If it ever came to birds or oil, I'm not sure who'd win.

I have often photographed oil wells, especially the ugly, decrepid, marked-up and rusted-out varieties seen here. I like the big, clean white tanks, too. And especially their swirling staircases.

Then on Why are there more than 150 active wells on Hagerman National Wildlife Refuge? asks Hagerman's Resource Management site, and answers: "A legal obligation." Followed by long paragraphs, ending in " Neither the U.S. Fish and Wildlife Service nor the Corps benefit financially from these activities." But it doesn't say who does, except that it's a lot of different people.

As if just two people weren't different enough already.

xReddish Shore Birds

Two yet-unnamed Reddish Shore Birds

I may — or may never — get all the correct species names applied to these photographs, but I'll try. First, I want to get them down on this page, and that has been a gargantuan task.

Early Morning Turkey Vulture - copyright 2018 JRCompton.com/birds  All Rights Reserved.

Turkey Vulture in The Early Morning Light

Kinda wish I'd got more birds caught up in the early morning sun with this reddish tinge, but this will do for my second-favorite Vulture.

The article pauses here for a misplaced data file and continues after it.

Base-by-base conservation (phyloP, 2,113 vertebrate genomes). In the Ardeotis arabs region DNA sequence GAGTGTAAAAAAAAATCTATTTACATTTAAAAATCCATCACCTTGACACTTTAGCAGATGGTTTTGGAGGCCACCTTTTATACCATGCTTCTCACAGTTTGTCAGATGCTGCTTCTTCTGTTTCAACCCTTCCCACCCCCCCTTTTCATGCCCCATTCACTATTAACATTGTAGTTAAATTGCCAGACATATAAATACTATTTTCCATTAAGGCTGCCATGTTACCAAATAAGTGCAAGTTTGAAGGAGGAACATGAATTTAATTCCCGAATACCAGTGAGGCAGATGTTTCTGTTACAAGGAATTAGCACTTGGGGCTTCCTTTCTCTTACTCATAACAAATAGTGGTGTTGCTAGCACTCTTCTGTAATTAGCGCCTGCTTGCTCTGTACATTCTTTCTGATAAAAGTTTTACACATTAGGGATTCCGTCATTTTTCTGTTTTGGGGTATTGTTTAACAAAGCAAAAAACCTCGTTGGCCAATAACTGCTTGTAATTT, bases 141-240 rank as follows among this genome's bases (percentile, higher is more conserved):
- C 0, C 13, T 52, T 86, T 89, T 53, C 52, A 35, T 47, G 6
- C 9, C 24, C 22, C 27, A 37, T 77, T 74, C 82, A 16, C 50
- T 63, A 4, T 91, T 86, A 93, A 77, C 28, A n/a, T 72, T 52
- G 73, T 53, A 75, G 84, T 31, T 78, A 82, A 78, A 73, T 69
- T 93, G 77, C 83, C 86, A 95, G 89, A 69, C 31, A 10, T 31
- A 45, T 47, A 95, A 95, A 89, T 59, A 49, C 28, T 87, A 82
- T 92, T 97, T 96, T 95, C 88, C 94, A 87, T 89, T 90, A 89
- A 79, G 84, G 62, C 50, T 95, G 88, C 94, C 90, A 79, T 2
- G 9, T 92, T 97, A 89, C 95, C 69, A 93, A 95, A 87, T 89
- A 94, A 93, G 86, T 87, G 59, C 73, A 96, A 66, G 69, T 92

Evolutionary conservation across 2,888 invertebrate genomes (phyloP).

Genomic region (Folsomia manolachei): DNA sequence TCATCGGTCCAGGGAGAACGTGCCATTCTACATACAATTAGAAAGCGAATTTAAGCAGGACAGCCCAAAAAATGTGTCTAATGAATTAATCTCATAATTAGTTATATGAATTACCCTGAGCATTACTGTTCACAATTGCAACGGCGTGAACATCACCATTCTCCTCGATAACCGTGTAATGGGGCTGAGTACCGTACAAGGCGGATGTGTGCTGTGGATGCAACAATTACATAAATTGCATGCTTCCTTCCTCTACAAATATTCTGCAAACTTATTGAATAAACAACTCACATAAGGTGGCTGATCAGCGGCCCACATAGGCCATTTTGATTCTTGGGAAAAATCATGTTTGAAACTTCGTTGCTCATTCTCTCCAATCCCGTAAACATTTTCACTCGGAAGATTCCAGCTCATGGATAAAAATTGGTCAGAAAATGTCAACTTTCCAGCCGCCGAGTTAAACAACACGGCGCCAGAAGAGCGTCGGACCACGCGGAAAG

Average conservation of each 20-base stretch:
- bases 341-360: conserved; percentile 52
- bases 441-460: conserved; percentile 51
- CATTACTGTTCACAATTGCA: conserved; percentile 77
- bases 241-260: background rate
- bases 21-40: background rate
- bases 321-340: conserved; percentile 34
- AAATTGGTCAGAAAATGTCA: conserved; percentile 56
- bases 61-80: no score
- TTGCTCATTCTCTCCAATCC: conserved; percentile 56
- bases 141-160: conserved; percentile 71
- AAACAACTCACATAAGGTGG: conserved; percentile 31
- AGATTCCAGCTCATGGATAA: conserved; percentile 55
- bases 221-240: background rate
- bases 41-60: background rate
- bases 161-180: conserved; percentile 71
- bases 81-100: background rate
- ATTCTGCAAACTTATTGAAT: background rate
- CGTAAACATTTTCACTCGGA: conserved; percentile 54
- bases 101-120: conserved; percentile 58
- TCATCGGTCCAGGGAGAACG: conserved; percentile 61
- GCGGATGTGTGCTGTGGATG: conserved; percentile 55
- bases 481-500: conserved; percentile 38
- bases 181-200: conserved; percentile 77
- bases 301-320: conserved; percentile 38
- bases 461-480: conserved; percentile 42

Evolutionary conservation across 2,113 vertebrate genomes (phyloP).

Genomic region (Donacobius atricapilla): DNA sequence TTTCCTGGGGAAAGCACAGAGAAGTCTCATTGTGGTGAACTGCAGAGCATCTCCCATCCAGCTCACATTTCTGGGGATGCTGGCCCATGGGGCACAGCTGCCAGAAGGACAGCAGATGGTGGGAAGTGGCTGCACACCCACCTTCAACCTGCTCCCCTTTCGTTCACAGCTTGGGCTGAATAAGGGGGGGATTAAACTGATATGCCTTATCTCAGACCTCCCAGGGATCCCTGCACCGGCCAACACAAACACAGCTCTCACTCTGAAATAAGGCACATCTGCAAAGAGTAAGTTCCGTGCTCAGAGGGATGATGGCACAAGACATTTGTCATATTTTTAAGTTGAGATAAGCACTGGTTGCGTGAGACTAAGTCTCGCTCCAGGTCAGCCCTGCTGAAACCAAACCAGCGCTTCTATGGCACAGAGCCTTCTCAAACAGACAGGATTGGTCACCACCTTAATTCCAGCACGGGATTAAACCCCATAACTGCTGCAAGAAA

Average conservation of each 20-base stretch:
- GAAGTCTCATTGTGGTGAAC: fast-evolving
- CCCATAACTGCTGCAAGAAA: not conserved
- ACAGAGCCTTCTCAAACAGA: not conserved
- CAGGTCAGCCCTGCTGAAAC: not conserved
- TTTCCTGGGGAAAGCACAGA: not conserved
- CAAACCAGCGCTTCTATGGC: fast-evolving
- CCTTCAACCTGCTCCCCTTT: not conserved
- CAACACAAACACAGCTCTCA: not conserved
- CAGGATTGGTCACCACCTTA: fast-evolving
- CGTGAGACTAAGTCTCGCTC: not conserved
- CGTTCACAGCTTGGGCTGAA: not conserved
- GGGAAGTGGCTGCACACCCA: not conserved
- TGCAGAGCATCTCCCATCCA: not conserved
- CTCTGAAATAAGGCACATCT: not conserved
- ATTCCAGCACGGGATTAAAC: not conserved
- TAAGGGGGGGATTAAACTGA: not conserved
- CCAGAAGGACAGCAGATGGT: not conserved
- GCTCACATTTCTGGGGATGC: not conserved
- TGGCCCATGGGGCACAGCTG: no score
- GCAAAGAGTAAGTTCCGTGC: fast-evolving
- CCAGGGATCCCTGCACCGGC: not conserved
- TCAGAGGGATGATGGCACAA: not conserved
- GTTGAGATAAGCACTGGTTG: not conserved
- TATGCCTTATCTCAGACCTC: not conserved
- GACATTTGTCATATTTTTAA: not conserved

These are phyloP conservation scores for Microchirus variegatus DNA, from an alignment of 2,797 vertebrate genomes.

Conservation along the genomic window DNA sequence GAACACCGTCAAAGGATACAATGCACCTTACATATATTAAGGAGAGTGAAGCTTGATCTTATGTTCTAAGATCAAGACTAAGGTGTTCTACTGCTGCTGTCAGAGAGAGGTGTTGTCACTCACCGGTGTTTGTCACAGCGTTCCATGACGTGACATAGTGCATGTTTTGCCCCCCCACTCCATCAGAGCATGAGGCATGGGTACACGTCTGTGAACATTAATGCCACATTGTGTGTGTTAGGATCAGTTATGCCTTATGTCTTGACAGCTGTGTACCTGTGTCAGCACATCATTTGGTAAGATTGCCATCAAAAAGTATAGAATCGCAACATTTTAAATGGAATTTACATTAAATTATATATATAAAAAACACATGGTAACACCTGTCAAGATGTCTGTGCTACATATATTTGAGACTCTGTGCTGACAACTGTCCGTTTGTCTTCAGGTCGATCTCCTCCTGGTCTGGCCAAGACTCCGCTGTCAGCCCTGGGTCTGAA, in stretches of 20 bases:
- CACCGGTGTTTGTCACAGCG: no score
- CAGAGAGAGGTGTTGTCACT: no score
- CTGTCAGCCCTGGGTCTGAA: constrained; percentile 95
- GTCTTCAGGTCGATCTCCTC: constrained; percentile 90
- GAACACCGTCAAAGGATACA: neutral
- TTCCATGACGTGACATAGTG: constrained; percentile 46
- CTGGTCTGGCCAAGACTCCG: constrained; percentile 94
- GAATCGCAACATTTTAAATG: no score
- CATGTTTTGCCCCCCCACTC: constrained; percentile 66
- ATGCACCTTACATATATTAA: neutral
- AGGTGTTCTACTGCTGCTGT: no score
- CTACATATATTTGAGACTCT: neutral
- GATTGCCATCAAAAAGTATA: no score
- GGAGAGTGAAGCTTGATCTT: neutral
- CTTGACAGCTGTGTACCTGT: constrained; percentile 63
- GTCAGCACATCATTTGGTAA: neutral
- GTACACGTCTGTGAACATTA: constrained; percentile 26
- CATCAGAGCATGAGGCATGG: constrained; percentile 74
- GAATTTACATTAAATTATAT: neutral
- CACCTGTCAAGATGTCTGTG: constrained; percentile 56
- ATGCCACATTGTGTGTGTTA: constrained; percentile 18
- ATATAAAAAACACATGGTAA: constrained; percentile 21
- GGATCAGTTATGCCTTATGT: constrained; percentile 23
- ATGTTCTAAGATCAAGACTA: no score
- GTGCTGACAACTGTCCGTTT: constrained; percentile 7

Vultures in Amber Trees Copyrigght 2018 JRCompton.com/birds  All Rights Reserved.

Birds in the Early Morning Trees

I think I remember these dark birds are vultures of one type or the other. I'm thrilled that you can see them. As usual, these images are all in chronological order, although I don't really know why I keep bothering with that.

Wildlife Drive Copyrigght 2018 JRCompton.com/birds  All Rights Reserved.

Wildlife Drive with Red-winged Blackbird

The "streets" are named after birds and that sort of thing. It's sort of a grid, but it quickly goes all cady-wampus from north-south-east-west to every which away, because many of those "streets" aren't paved and few of them go in cardinal directions. Most follow coastal contours off to oil wells, and those of you who like speeding or driving crazy could quickly find yourself in a deep, unforgiving wet place.

I also wanted to give you all some notion of the landscape there. It's a beautiful place. With — especially these early spring days — lots of birds and diversity and green. Last time we went, it was mobbed by people who wanted to see gobs and gobs of Snow Geese, which we pronounced, "Sno-geeze." I'd much rather find today's diversity largess than that again. But we went there and did that.

Maybe future streets should be named after the people who profit from all those oil wells …

up a hill

Up A Hill

I don't think there's any birds in this shot, but it might give you a hint of what some of the the landscape is like.